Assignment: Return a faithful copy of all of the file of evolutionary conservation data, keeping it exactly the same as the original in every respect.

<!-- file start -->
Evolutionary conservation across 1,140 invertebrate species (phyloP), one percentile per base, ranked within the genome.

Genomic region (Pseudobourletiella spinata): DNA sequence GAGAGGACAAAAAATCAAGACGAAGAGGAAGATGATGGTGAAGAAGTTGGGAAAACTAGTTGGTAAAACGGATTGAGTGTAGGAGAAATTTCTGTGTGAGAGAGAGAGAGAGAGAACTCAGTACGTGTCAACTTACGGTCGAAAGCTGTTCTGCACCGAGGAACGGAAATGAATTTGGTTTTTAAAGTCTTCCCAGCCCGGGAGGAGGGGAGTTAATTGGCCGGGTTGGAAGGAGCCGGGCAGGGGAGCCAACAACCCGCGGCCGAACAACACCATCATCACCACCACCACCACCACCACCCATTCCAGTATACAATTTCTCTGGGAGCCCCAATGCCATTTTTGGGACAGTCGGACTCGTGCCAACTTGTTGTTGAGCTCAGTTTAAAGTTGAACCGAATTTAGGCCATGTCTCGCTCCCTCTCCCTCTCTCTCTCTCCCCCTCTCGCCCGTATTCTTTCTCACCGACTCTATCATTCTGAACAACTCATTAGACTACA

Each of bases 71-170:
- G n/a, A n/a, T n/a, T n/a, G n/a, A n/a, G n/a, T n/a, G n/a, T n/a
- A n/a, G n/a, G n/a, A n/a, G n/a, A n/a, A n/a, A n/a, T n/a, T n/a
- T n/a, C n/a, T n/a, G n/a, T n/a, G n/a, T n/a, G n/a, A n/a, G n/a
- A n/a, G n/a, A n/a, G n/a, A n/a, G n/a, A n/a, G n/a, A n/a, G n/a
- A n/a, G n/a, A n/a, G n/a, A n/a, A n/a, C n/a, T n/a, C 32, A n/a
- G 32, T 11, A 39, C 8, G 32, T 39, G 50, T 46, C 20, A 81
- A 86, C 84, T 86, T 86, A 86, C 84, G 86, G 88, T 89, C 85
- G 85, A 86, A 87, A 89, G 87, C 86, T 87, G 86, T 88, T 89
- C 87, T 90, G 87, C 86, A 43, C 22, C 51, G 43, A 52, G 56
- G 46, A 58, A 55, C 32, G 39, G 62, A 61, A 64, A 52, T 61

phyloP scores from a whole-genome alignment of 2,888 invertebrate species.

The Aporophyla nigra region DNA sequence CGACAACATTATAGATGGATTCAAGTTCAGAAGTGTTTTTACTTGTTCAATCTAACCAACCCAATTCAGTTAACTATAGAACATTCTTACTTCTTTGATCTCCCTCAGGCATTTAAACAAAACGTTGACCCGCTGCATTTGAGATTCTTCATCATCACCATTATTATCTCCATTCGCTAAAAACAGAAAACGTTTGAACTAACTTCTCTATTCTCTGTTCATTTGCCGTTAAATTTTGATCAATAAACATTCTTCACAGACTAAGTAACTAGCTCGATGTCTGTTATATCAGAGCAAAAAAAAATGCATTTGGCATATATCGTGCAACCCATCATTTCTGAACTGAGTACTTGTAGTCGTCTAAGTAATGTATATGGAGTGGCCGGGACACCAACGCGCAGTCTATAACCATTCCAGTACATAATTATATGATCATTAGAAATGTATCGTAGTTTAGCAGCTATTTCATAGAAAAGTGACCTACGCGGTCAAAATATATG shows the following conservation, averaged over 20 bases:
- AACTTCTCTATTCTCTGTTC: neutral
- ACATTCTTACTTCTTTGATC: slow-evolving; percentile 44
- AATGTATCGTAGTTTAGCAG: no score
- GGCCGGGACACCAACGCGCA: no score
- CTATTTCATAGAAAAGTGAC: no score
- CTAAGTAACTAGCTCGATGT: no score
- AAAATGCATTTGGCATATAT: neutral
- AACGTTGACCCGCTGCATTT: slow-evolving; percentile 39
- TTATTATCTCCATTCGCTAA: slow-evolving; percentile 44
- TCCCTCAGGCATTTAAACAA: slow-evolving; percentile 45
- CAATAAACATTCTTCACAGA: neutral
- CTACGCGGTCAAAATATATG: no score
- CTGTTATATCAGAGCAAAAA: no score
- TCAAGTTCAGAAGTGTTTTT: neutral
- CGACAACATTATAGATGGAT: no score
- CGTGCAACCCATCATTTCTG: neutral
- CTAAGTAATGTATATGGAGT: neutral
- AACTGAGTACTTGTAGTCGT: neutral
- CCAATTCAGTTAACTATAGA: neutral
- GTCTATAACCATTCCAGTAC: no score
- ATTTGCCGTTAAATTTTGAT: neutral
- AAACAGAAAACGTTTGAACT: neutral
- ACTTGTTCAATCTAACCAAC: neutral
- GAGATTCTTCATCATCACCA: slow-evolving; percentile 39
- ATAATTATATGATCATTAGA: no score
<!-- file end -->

Evolutionary conservation across 1,140 invertebrate species (phyloP), one percentile per base, ranked within the genome.

Genomic region (Pseudobourletiella spinata): DNA sequence GAGAGGACAAAAAATCAAGACGAAGAGGAAGATGATGGTGAAGAAGTTGGGAAAACTAGTTGGTAAAACGGATTGAGTGTAGGAGAAATTTCTGTGTGAGAGAGAGAGAGAGAGAACTCAGTACGTGTCAACTTACGGTCGAAAGCTGTTCTGCACCGAGGAACGGAAATGAATTTGGTTTTTAAAGTCTTCCCAGCCCGGGAGGAGGGGAGTTAATTGGCCGGGTTGGAAGGAGCCGGGCAGGGGAGCCAACAACCCGCGGCCGAACAACACCATCATCACCACCACCACCACCACCACCCATTCCAGTATACAATTTCTCTGGGAGCCCCAATGCCATTTTTGGGACAGTCGGACTCGTGCCAACTTGTTGTTGAGCTCAGTTTAAAGTTGAACCGAATTTAGGCCATGTCTCGCTCCCTCTCCCTCTCTCTCTCTCCCCCTCTCGCCCGTATTCTTTCTCACCGACTCTATCATTCTGAACAACTCATTAGACTACA

Each of bases 71-170:
- G n/a, A n/a, T n/a, T n/a, G n/a, A n/a, G n/a, T n/a, G n/a, T n/a
- A n/a, G n/a, G n/a, A n/a, G n/a, A n/a, A n/a, A n/a, T n/a, T n/a
- T n/a, C n/a, T n/a, G n/a, T n/a, G n/a, T n/a, G n/a, A n/a, G n/a
- A n/a, G n/a, A n/a, G n/a, A n/a, G n/a, A n/a, G n/a, A n/a, G n/a
- A n/a, G n/a, A n/a, G n/a, A n/a, A n/a, C n/a, T n/a, C 32, A n/a
- G 32, T 11, A 39, C 8, G 32, T 39, G 50, T 46, C 20, A 81
- A 86, C 84, T 86, T 86, A 86, C 84, G 86, G 88, T 89, C 85
- G 85, A 86, A 87, A 89, G 87, C 86, T 87, G 86, T 88, T 89
- C 87, T 90, G 87, C 86, A 43, C 22, C 51, G 43, A 52, G 56
- G 46, A 58, A 55, C 32, G 39, G 62, A 61, A 64, A 52, T 61

phyloP scores from a whole-genome alignment of 2,888 invertebrate species.

The Aporophyla nigra region DNA sequence CGACAACATTATAGATGGATTCAAGTTCAGAAGTGTTTTTACTTGTTCAATCTAACCAACCCAATTCAGTTAACTATAGAACATTCTTACTTCTTTGATCTCCCTCAGGCATTTAAACAAAACGTTGACCCGCTGCATTTGAGATTCTTCATCATCACCATTATTATCTCCATTCGCTAAAAACAGAAAACGTTTGAACTAACTTCTCTATTCTCTGTTCATTTGCCGTTAAATTTTGATCAATAAACATTCTTCACAGACTAAGTAACTAGCTCGATGTCTGTTATATCAGAGCAAAAAAAAATGCATTTGGCATATATCGTGCAACCCATCATTTCTGAACTGAGTACTTGTAGTCGTCTAAGTAATGTATATGGAGTGGCCGGGACACCAACGCGCAGTCTATAACCATTCCAGTACATAATTATATGATCATTAGAAATGTATCGTAGTTTAGCAGCTATTTCATAGAAAAGTGACCTACGCGGTCAAAATATATG shows the following conservation, averaged over 20 bases:
- AACTTCTCTATTCTCTGTTC: neutral
- ACATTCTTACTTCTTTGATC: slow-evolving; percentile 44
- AATGTATCGTAGTTTAGCAG: no score
- GGCCGGGACACCAACGCGCA: no score
- CTATTTCATAGAAAAGTGAC: no score
- CTAAGTAACTAGCTCGATGT: no score
- AAAATGCATTTGGCATATAT: neutral
- AACGTTGACCCGCTGCATTT: slow-evolving; percentile 39
- TTATTATCTCCATTCGCTAA: slow-evolving; percentile 44
- TCCCTCAGGCATTTAAACAA: slow-evolving; percentile 45
- CAATAAACATTCTTCACAGA: neutral
- CTACGCGGTCAAAATATATG: no score
- CTGTTATATCAGAGCAAAAA: no score
- TCAAGTTCAGAAGTGTTTTT: neutral
- CGACAACATTATAGATGGAT: no score
- CGTGCAACCCATCATTTCTG: neutral
- CTAAGTAATGTATATGGAGT: neutral
- AACTGAGTACTTGTAGTCGT: neutral
- CCAATTCAGTTAACTATAGA: neutral
- GTCTATAACCATTCCAGTAC: no score
- ATTTGCCGTTAAATTTTGAT: neutral
- AAACAGAAAACGTTTGAACT: neutral
- ACTTGTTCAATCTAACCAAC: neutral
- GAGATTCTTCATCATCACCA: slow-evolving; percentile 39
- ATAATTATATGATCATTAGA: no score